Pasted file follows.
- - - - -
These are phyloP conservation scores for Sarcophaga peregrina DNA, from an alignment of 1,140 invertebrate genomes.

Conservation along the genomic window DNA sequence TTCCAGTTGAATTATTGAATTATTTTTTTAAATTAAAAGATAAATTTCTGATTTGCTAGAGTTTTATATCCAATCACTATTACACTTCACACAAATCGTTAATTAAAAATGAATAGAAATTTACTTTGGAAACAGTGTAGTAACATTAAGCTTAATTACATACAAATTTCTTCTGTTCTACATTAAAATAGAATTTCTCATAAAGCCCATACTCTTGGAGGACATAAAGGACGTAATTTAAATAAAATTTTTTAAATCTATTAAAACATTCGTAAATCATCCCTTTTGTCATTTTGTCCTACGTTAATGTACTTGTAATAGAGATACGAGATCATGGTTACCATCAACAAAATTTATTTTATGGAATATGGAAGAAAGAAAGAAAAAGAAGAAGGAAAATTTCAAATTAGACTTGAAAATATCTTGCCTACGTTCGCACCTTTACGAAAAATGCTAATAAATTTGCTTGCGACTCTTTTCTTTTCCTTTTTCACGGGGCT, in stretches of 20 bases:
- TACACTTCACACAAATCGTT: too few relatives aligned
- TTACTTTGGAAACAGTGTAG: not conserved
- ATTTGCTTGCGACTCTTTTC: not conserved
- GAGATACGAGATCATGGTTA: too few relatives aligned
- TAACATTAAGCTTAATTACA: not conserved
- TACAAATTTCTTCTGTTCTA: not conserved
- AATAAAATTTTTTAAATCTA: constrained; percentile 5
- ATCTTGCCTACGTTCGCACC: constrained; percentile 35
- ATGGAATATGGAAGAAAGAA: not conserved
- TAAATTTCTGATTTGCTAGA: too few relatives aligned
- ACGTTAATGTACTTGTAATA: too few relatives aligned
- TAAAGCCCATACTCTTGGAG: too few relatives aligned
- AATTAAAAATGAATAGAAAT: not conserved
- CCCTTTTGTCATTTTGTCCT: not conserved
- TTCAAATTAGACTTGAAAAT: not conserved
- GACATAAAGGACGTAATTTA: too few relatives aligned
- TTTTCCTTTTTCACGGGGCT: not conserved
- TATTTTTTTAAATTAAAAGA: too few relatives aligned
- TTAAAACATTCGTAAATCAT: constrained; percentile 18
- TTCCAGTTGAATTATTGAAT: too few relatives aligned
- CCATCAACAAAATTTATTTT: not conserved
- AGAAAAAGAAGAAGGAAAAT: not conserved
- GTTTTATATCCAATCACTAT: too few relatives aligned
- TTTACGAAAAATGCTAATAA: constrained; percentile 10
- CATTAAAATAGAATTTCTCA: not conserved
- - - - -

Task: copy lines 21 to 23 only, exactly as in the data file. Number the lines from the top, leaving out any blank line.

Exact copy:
- TTAAAACATTCGTAAATCAT: constrained; percentile 18
- TTCCAGTTGAATTATTGAAT: too few relatives aligned
- CCATCAACAAAATTTATTTT: not conserved